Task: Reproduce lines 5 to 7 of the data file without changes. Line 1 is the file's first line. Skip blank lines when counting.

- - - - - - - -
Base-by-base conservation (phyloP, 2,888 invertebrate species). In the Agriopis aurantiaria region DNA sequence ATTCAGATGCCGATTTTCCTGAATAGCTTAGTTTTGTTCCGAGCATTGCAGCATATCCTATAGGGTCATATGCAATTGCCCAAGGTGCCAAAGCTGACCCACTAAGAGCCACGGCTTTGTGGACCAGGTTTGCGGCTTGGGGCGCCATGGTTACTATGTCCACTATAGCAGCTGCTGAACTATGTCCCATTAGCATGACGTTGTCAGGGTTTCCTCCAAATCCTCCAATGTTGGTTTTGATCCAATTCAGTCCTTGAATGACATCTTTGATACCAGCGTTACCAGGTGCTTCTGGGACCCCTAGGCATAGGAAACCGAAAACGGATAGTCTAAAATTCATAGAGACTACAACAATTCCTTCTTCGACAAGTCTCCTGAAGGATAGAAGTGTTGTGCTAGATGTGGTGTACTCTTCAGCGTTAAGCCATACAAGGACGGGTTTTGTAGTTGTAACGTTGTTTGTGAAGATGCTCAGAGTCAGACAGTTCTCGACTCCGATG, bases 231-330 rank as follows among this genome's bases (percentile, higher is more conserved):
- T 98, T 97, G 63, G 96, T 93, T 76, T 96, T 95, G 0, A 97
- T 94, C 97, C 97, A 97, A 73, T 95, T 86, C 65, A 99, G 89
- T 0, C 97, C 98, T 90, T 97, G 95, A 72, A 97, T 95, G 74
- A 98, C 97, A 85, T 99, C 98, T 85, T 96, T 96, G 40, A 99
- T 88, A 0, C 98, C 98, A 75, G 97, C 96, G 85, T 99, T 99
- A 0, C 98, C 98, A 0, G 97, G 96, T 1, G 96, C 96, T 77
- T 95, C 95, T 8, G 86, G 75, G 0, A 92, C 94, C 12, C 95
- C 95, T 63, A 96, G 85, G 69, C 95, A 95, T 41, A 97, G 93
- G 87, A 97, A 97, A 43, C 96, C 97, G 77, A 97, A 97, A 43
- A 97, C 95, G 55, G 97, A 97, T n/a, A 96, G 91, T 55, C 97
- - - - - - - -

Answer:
- A 98, C 97, A 85, T 99, C 98, T 85, T 96, T 96, G 40, A 99
- T 88, A 0, C 98, C 98, A 75, G 97, C 96, G 85, T 99, T 99
- A 0, C 98, C 98, A 0, G 97, G 96, T 1, G 96, C 96, T 77